For example, this video happens to be 120 × 160 pixels per frame, and the clip has 100

frames. So the STI made from the center columns is of size 120 × 100. The STI made from

the center rows is 160×100 pixels. Clearly, for the former a transition is evident at the time

when the video wipe reaches the center column of the frame. Since the wipe is upright, the

edge is also upright. For the latter STI, made from rows, the wipe shows up as a diagonal

edge along the time direction.

In general, one can make a taxonomy of such pairs of STIs based on whether the wipe

is a vertical wipe, a horizontal wipe, an iris opening, etc. As well, one can use a diagonal

across the frame, rather than a column or row, to make a third kind of STI.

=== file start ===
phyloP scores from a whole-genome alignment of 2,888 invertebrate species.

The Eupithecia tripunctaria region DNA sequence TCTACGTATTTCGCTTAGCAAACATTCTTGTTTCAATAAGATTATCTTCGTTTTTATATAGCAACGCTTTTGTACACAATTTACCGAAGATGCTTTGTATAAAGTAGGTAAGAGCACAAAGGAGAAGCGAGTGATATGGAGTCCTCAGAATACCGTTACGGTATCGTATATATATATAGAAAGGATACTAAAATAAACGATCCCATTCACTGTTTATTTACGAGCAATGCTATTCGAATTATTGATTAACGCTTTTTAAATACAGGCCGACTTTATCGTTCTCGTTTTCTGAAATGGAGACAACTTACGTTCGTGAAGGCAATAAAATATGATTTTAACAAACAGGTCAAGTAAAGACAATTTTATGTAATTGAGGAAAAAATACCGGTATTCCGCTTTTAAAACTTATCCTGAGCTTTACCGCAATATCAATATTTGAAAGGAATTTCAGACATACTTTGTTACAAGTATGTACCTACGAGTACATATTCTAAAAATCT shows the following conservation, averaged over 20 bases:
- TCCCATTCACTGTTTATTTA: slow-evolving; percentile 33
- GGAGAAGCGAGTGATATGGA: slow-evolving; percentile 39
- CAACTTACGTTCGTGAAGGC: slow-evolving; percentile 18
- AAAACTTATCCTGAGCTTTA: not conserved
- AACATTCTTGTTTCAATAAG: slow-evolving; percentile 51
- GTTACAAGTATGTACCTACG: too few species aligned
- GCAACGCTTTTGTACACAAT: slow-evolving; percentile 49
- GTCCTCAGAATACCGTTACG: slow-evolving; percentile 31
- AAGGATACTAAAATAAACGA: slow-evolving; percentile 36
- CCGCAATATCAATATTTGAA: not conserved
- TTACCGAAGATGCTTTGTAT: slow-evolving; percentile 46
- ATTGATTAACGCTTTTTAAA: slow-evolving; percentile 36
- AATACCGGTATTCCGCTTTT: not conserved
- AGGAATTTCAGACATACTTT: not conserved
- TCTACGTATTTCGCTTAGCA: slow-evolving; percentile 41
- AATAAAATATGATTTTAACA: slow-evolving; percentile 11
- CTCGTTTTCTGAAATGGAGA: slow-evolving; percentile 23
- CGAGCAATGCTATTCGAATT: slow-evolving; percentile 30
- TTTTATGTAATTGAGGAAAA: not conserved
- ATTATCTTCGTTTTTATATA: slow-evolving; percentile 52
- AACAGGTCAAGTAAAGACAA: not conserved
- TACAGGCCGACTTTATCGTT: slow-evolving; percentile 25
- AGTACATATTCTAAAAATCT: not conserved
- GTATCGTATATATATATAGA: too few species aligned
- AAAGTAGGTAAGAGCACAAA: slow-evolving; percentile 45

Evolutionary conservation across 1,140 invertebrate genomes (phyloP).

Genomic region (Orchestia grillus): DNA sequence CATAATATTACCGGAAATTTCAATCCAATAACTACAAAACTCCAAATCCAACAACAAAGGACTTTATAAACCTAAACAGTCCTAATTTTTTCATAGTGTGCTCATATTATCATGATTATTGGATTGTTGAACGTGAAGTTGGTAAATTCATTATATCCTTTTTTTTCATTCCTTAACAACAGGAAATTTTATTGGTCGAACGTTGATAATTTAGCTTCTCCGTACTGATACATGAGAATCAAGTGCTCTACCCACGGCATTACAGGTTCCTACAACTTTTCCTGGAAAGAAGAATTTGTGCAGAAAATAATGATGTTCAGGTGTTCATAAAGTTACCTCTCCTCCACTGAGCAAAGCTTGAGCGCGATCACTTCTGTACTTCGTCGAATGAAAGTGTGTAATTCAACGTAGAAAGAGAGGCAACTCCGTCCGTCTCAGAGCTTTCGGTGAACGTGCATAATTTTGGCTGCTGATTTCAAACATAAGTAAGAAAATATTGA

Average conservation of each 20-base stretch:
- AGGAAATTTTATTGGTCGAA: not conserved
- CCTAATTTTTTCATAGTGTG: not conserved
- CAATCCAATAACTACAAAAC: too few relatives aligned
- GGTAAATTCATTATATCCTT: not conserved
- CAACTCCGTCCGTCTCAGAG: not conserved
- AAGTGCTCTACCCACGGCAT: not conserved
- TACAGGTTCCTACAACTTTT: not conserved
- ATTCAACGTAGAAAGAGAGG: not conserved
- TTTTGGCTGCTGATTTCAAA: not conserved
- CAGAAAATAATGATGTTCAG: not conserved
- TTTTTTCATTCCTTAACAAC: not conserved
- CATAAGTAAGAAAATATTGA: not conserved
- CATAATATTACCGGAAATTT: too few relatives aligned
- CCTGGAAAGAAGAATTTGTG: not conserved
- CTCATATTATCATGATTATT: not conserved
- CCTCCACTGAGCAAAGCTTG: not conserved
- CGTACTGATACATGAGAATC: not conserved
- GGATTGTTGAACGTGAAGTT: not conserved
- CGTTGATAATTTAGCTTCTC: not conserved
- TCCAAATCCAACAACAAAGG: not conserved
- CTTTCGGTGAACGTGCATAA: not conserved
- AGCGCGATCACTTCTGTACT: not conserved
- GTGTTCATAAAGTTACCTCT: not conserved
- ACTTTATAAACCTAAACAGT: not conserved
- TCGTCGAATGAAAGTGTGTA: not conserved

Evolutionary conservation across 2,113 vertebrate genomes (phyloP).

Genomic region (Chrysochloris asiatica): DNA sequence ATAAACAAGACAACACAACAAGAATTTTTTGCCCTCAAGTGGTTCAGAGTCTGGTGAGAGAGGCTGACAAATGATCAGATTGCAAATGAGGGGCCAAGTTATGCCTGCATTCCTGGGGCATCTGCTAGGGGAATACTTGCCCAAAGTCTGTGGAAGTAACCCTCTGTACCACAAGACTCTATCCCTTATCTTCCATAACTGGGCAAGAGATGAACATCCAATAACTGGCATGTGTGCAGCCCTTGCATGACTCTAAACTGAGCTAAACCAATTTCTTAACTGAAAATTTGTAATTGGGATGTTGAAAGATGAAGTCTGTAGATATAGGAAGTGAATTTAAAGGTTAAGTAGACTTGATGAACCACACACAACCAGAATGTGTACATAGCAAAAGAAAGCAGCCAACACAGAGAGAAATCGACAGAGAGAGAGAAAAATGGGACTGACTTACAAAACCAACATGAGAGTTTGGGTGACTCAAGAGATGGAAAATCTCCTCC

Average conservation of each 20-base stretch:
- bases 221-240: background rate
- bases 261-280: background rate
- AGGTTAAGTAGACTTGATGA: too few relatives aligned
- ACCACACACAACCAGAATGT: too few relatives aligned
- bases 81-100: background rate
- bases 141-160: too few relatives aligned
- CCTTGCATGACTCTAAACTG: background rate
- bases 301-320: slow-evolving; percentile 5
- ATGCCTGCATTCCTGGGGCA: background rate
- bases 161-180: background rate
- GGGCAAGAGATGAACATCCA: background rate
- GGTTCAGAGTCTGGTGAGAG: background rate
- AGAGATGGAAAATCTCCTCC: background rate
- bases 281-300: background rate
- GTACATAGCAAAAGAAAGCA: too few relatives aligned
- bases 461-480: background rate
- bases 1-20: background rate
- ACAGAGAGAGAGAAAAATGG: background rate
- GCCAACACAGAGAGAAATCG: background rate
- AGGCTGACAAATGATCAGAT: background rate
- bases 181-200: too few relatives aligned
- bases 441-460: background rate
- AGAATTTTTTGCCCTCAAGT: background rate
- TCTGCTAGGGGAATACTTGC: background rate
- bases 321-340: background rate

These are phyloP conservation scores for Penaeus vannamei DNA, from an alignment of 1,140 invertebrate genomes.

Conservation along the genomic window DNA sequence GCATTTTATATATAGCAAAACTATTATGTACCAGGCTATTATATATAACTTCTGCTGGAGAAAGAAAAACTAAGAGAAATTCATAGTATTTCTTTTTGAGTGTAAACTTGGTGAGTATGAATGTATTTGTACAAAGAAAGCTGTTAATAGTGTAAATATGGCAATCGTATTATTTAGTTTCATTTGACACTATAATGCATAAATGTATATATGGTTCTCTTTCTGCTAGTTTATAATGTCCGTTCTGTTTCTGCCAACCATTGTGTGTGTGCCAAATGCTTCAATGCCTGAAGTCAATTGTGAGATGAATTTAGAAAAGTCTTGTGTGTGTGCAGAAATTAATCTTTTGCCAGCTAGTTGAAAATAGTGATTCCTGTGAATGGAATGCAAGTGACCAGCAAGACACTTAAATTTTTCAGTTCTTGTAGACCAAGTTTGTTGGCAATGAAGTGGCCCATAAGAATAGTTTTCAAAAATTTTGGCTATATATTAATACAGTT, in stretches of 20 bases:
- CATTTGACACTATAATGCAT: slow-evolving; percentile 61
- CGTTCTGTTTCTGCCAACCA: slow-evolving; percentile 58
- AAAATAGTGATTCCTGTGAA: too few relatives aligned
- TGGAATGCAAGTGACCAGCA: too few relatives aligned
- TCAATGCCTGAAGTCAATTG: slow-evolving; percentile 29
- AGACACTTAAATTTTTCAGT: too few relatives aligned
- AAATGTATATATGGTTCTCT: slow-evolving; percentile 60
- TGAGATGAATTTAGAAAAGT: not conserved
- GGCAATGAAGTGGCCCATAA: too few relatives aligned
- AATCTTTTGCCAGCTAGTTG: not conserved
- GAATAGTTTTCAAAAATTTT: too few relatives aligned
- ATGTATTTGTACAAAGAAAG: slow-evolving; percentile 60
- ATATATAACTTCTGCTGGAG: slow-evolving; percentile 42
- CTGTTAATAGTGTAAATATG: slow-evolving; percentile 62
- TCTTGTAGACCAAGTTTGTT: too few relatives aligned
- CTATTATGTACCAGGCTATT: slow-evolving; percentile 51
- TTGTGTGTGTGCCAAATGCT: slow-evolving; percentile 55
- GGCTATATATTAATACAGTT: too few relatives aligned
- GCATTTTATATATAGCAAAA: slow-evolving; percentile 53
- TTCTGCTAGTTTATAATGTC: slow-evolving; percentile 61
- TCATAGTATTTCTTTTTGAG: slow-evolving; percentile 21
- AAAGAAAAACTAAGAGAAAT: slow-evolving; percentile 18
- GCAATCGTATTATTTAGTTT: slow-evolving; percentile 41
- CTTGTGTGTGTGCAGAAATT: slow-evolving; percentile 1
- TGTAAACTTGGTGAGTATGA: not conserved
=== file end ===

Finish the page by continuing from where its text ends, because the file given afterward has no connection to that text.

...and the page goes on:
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(a) (b)

Figure 2: (a): STI consisting of center column from each frame; (b): And from center row.

1.2. STI by Histogram Differences

One problem with the method outlined above is how to find that nice edge our eye sees so

clearly in Fig. 2. For one thing, it’s often the case that the edge is not so visible, especially

in noisy videos such as from broadcast TV. Also, if we rely on the pixels themselves, small

movements can muddy the STI. For example, Fig. 3(b) shows an abrupt cut allright, and

then the flash of a flash-camera, but the diagonal edge indicating a wipe that follows is hard

to see.

(a) (b)

Figure 3: (a): Frame during a wipe (broadcast video); (b): STI as in Fig. 2(b).

One approach that is taken to characterize images is to use a histogram of colour, rather

than just the raw pixel data. Histograms are fairly insensitive to troublesome problems such

as movement and occlusion (i.e., losing sight of an object over time).

It turns out that we also know that if we replace the colour, RGB, by the chromaticity

(see Chapter 4)